Harvest was completed here at Littleton in the early hours of 1 September. But this was only achieved by the hard work and commitment of all those involved – so thank you, everyone.
Yields and quality so far have been good, especially with the wheats. Both Einstein and Claire have done well and will be grown again next year.
Tipple spring barley was cut with ease and yielded well. That’s mainly because it isn’t a variety that tends to brackle and leave heads on the ground as Optic used to do.
Our acreage of spring barley will be reduced for next year’s harvest because of the lack of chemicals to control grasses and, of course, the pathetic price. Let’s just hope that the England football team reaches the World Cup and does well. That should increase lager sales, which in turn will increase the malting barley price – I hope.
Cultivations have started with a slightly different approach from that of previous seasons, to try to undo the damage from last year. All fields being sown with an autumn crop have had a pan-buster cultivator pass through first, which I hope will take out any compaction.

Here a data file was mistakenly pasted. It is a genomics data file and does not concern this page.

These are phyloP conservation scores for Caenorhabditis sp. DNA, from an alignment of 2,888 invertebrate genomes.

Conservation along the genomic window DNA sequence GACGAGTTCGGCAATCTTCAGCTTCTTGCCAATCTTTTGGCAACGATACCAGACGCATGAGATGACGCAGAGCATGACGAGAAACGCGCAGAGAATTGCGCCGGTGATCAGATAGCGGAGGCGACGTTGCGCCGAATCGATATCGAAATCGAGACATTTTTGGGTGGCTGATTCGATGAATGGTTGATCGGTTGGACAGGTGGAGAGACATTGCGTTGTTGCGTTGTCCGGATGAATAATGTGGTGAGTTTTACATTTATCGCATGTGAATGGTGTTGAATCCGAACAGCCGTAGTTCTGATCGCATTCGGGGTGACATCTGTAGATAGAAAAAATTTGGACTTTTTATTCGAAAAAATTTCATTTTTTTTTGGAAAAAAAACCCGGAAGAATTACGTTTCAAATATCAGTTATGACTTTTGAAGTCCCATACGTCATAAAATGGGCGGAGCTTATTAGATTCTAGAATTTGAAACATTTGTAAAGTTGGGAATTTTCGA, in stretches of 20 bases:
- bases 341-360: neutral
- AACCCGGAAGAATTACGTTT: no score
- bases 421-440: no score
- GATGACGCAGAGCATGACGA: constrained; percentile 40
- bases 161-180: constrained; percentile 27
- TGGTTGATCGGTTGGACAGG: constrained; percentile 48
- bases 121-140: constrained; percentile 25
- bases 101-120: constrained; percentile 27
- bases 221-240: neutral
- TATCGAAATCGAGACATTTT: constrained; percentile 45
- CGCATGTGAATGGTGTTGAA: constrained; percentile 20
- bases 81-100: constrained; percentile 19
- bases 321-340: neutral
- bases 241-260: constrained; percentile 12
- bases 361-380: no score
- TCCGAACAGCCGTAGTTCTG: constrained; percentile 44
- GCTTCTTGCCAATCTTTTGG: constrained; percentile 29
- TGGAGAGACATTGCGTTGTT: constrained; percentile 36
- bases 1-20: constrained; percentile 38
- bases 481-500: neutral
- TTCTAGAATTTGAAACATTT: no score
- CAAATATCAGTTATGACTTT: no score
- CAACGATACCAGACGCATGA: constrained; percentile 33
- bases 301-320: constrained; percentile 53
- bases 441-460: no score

For the first time in many years winter oilseed rape was drilled and rolled before the combine had finished, albeit by only five hours.
The fields have had their usual mixture of chicken muck, sewage sludge and green waste compost spread on them in various quantities.
The drill and rollers arrived back covered in dust, which was a welcome sight compared with last year.
A big thank you must go to Andrew Blake of Farmers Weekly for letting me ramble on once a month. I’m sure that he’ll enjoy his retirement and not miss the dreaded deadline day. His guidance and editing skills have been very selective.